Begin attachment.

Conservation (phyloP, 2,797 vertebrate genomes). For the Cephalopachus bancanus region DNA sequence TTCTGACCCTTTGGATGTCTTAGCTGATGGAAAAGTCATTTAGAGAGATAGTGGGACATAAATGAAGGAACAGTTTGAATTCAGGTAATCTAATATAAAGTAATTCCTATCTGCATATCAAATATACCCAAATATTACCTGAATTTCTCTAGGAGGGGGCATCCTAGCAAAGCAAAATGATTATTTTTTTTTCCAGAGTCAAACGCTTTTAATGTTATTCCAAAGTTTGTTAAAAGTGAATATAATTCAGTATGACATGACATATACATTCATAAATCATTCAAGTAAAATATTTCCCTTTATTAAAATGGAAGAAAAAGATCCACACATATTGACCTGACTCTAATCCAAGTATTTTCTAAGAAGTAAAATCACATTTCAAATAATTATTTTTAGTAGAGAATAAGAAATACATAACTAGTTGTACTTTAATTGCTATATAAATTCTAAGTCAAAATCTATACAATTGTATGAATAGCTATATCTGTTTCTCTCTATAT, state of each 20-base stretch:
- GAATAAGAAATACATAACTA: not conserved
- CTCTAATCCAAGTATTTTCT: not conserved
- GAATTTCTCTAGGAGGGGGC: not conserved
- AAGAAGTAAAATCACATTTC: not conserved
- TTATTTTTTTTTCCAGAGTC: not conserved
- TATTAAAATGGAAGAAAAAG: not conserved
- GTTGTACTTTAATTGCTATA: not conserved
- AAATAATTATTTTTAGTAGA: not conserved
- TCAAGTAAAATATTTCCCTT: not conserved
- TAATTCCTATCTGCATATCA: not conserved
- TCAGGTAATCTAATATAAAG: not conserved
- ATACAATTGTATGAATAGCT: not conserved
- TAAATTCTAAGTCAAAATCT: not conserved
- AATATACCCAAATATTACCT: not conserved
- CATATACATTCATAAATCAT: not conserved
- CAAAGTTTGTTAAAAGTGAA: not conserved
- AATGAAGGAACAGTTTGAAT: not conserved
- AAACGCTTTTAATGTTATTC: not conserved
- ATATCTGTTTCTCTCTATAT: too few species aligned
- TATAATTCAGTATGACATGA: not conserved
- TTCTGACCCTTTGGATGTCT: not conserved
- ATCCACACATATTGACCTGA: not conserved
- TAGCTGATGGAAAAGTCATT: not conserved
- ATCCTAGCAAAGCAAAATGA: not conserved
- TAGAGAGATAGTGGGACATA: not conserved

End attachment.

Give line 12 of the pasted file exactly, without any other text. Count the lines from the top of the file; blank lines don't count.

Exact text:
- TCAGGTAATCTAATATAAAG: not conserved